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The variability of pH in convective stormsAuthor(s): Richard G. Semonin
Source: In: Dochinger, L. S.; Seliga, T. A., eds. Proceedings of the first international symposium on acid precipitation and the forest ecosystem; Gen. Tech. Rep. NE-23. Upper Darby, PA: U.S. Department of Agriculture, Forest Service, Northeastern Forest Experiment Station. 349-361
Publication Series: General Technical Report (GTR)
Station: Northeastern Research Station
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DescriptionThe rainwater pH was measured in a total of 22 storms which occurred in 1972 and 1974 in the METROMEX (METROpolitan Meteorological EXperiment) rainwater sampling network. The network consists of 81 collectors in an area of 1800 km² over and east of St. Louis, Missouri. The data set is composed of dry fallout samples as well as precipitation samples which have been analyzed independently. An analysis of the frequency distribution of these data show the rainfall samples form a bimodal distribution of pH with relative frequency maxima at pH 7.0 and 4.0 while the dry samples are unimodal with the maximum frequency at pH 7.0. The areal distribution of precipitation weighted mean pH indicates a variability unrelated to total precipitation. However, the derived deposition of H+ is more similar to the areal rainfall pattern than to the pH. The dH is defined which incorporates both the rainfall and pH which is useful for climatological trend studies of acid rainfall. Examples of two individual storm events illustrate an inexplicable area-wide variation from nearly an all acid rain (pH ≤ 4.5) to an all alkaline rain (pH ≥ 5.5). These case studies indicate some of the meteorological as well as chemical problems which must be considered when attempting to characterize convective storm rainfall pH.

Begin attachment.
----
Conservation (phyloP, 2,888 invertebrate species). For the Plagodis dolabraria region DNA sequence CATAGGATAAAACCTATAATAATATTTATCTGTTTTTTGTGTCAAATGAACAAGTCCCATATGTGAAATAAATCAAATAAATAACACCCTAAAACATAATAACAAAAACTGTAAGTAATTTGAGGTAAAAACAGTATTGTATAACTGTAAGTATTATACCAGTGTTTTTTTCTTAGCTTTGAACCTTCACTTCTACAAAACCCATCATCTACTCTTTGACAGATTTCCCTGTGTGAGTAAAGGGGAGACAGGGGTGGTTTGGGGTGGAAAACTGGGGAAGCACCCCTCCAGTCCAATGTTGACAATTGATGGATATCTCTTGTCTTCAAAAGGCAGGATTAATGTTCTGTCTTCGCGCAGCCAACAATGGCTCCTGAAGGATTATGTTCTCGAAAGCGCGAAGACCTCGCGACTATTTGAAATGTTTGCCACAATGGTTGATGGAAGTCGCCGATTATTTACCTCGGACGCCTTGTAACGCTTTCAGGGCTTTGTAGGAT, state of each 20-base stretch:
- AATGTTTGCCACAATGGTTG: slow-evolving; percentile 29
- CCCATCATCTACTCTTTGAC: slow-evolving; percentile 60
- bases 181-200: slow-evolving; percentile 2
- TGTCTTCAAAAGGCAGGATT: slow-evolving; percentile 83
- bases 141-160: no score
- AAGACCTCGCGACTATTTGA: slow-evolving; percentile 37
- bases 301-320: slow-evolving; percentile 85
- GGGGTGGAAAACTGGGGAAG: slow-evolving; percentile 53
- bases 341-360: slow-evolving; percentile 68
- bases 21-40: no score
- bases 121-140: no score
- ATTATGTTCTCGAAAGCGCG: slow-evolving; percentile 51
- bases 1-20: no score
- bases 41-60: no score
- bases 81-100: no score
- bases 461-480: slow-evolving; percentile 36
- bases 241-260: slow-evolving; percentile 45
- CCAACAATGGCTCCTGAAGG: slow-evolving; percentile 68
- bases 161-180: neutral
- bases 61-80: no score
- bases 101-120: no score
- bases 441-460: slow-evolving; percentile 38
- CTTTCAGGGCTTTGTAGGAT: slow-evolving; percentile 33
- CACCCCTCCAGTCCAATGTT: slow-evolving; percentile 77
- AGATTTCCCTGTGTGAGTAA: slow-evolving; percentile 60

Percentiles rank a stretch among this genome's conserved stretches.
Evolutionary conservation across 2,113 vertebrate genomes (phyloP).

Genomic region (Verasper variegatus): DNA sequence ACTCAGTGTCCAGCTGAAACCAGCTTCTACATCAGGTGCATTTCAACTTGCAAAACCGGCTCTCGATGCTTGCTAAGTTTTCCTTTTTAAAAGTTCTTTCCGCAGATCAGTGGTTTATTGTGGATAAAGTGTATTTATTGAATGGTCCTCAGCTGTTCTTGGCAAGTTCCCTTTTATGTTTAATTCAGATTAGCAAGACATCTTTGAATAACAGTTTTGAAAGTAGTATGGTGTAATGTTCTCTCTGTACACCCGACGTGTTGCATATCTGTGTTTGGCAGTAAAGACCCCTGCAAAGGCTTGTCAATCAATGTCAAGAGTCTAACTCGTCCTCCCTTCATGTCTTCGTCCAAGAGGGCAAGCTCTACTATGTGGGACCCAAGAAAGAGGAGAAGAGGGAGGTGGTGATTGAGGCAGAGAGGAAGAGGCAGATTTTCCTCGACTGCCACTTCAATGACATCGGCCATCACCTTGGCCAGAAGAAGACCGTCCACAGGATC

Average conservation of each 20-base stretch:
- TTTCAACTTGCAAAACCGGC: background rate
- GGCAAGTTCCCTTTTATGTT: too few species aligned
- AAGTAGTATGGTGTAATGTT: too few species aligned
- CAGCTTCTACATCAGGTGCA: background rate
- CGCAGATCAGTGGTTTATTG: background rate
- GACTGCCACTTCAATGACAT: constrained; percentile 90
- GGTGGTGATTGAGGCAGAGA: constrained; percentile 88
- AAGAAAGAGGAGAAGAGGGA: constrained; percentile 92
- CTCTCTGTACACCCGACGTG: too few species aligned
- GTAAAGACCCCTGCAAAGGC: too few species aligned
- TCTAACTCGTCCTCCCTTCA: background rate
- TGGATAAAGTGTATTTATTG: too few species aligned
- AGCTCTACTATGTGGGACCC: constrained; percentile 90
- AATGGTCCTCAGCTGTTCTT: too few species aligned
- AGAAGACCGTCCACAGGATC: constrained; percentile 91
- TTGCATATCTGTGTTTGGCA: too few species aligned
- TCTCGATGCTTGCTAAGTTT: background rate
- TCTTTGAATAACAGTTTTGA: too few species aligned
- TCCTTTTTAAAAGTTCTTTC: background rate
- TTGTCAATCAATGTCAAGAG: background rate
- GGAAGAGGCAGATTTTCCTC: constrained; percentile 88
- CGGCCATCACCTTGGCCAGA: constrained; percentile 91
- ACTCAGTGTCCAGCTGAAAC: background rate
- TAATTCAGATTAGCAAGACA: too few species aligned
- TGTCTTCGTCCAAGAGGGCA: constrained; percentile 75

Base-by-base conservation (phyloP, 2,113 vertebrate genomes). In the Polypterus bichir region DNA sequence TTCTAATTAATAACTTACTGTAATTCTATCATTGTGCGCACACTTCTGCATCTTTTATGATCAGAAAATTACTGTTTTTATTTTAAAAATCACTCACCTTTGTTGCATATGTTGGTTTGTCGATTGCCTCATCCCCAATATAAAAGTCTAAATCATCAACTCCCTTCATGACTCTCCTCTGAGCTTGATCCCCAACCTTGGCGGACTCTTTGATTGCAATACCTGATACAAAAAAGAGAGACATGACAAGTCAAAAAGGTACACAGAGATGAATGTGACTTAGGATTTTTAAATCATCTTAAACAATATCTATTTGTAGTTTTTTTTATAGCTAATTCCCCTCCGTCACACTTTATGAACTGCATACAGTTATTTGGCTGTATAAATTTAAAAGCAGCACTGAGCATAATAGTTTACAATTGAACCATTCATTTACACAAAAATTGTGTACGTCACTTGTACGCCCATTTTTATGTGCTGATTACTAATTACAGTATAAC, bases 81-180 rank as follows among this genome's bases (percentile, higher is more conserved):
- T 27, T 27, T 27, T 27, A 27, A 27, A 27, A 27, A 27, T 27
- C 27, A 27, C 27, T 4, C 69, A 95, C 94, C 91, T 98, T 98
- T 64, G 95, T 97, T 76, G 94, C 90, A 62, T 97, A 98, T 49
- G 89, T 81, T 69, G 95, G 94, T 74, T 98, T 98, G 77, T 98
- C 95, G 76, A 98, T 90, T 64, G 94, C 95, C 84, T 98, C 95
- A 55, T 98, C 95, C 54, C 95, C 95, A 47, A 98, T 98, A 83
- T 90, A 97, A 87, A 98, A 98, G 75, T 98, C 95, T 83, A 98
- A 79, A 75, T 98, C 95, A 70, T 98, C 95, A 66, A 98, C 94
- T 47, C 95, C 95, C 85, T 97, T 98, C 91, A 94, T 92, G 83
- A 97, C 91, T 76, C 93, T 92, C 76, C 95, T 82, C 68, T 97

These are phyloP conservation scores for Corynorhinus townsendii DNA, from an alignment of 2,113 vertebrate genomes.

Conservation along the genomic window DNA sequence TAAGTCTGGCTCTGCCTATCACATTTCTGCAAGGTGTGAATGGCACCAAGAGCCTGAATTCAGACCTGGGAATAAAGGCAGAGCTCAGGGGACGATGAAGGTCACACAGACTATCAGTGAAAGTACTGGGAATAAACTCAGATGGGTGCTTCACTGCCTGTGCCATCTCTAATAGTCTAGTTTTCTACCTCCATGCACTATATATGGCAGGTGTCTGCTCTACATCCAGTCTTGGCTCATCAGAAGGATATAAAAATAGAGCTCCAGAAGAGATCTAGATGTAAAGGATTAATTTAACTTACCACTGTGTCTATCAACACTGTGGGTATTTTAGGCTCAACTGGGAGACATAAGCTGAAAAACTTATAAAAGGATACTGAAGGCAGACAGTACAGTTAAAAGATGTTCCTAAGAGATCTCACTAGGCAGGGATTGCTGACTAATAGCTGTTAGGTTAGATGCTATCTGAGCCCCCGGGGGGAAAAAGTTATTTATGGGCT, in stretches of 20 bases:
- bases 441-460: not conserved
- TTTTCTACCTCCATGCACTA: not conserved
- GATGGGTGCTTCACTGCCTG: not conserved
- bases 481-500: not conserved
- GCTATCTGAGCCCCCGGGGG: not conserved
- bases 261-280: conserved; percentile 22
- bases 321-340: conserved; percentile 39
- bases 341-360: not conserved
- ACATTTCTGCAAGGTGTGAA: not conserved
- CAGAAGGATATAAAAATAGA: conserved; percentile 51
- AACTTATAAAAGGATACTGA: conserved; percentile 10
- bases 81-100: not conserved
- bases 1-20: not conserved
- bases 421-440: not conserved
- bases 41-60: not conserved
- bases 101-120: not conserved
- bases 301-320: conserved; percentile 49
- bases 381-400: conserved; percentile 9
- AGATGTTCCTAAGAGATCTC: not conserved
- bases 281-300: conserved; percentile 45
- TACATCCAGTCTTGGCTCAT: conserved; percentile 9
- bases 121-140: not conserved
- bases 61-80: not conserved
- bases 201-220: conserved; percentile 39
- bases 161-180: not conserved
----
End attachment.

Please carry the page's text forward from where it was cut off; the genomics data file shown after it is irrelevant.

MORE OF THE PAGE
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CitationSemonin, Richard G. 1976. The variability of pH in convective storms. In: Dochinger, L. S.; Seliga, T. A., eds. Proceedings of the first international symposium on acid precipitation and the forest ecosystem; Gen. Tech. Rep. NE-23. Upper Darby, PA: U.S. Department of Agriculture, Forest Service, Northeastern Forest Experiment Station. 349-361
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